It is the beginning of September and that means it is the end of the summer drought. Big boy games are coming out and it is a good time to play games. That being said, I decided to go back in time and relive a series that I played when I was younger.
This week I played Wargroove and it is nothing short of a spiritual successor to the Advanced Wars series. I just don’t remember Advanced Wars being this much of a slog.
Developed and published by Chucklefish, Wargroove is a turn-based strategy game that was released in 2019. It is on all platforms and retails for $20.
King Mercival has been assassinated by the Felheim nation and the remnants, which include the princess, retreat to recruit help from neighboring nations.
The plot thickens as an ancient evil that is known as the cacophony and an age-old power falls in the hands of the bad guys and it is up to the Queen to travel the world, recruit forces and take back Cherrystone and defeat the baddies.
The characters are fun. Everyone has their own personality that ranges from serious to comical. Mercia is compassionate for the world around her and Emeric is wise and assertive. Ragna on the other hand, really just wants to fight. It fits and it works.
The gameplay is just Advanced Wars, that’s it. You have a map, you have units that can move a set distance and when you get close to an enemy unit, you get a percentage of damage that will be done, and then comes the good old Advanced Wars fight animation. Units run upon their respective side and then the small skirmish begins.
I still like to see it.
To obtain units villages have to be captured. That generates money to buy the forces at the barracks so that you can CRUSH your enemies. Units range from your basic swordsmen to aerial units and even long-range weapons like ballista and trebuchets.
There is a lot to account for when facing an opponent with a lot of varied units.
Defeat the opposing commander or capture their stronghold is how to end the skirmish, but that is easier said than done. AI opponents are predictable sometimes and often enough they stray away from their objective to slay units when they have the advantage.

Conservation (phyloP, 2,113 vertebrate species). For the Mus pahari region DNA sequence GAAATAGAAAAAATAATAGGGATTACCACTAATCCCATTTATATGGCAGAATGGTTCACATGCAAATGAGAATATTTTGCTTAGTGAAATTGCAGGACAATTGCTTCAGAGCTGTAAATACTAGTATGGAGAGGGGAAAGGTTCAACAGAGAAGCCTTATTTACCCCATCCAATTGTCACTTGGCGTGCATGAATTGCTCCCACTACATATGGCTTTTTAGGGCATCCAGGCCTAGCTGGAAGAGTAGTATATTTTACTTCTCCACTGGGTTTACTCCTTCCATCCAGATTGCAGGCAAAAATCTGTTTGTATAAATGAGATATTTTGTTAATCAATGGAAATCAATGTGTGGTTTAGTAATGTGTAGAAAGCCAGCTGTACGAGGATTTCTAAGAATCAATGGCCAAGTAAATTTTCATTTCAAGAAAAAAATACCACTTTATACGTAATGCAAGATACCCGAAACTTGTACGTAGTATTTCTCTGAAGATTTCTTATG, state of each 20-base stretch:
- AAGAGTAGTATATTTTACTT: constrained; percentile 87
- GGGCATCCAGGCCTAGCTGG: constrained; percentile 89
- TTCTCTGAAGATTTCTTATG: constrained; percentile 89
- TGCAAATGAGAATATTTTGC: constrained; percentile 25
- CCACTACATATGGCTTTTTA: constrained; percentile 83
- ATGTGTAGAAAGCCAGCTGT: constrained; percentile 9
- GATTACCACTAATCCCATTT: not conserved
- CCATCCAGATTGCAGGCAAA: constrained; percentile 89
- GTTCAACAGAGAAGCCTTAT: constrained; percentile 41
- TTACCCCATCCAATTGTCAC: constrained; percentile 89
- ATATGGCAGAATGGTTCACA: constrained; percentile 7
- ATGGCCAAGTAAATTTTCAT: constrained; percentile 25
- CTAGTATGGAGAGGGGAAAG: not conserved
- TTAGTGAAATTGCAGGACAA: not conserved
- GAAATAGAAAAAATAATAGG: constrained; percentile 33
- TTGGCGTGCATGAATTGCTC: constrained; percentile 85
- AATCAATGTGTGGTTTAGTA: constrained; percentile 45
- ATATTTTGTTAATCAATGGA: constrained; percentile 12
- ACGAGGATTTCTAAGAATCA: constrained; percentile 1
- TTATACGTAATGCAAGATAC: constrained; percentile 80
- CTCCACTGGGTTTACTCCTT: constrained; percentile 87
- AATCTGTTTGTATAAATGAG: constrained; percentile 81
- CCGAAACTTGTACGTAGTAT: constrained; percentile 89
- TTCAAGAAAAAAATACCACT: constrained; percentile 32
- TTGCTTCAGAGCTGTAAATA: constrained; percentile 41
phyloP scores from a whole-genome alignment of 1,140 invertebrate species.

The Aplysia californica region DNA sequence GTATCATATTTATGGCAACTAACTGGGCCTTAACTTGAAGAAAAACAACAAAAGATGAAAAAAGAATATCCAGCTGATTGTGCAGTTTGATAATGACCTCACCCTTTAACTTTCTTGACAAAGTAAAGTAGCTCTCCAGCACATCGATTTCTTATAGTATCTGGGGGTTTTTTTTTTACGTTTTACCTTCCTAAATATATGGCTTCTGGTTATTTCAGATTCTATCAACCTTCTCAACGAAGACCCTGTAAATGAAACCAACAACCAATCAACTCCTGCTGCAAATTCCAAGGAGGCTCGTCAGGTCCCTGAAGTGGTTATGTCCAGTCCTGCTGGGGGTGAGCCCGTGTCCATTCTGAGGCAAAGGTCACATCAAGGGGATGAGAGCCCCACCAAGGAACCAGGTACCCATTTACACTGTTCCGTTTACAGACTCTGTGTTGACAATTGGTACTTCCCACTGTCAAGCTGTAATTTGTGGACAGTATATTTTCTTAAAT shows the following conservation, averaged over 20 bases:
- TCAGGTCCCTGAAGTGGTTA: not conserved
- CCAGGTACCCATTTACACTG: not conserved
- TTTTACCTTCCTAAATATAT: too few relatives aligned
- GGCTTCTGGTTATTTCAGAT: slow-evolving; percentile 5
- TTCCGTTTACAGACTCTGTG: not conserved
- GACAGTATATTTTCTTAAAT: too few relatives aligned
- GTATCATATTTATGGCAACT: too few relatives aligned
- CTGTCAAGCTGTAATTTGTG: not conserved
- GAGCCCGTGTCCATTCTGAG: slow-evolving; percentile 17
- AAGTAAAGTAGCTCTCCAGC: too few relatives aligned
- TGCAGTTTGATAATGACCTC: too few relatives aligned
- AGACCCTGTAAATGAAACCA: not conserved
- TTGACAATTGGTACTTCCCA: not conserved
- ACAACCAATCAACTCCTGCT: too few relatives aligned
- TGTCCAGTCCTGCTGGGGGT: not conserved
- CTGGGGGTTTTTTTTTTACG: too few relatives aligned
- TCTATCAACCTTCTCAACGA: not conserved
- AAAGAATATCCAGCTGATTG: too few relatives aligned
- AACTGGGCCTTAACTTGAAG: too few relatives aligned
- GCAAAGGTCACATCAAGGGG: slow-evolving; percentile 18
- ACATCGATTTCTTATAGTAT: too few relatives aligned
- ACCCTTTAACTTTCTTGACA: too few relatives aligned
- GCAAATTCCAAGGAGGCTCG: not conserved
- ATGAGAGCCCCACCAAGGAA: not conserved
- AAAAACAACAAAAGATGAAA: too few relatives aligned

It is confusing and detrimental to the already long skirmish.
Commanders in battle have their own respective “Wargroove” or an unique ability that triggers when they engaged in battle enough times. Healing, defense buff and the ability to purchase units without a barracks present are only a few of these “Wargrooves.” They really help in battle enough to be able to turn the tide.
The game looks great, especially the opening cut-scene. It is always pixel graphics that get me because you can make really good-looking games with the style and Wargroove is definitely one of those games. The forests are lush green, and the water flows with nice shades of blue.
It just feels like an honest to God Advance Wars successor.
Music gets the blood flowing. A soft soundtrack echoes while on the map screen and when it is time for battle the brass instruments crash in and the beat ramps up.
Wargroove is a game that I have come to really love. It reminds me so much of the game that I used to play when I was younger and at times it is better. The relatively cohesive story adds another layer and gives the player something to follow giving more meaning to the skirmishes.
The Skirmishes are on average about a half-hour each so if you fail you have to start from the beginning. It kills my soul when I have the level complete and the AI targets something they shouldn’t of and it ruins the level.
Another little tidbit is that sometimes the battles are so large that there are moments when I forgot to purchase units for a barracks off-screen and it essentially destroyed my run. It sucks but I guess it’s on me for not being fully aware all the time.
HUGE BUMMER (and it happened more than once).
The game is incredibly accessible. When something new is introduced, there is someone to tell you how it works and how to use it efficiently.
Other than that, Wargroove is probably one of my favorite turn-based strategy games. I still have not finished everything yet and I am roughly ten hours in. It is a lot of content for a $20 game.
It’s so fucking good, man. Trust me.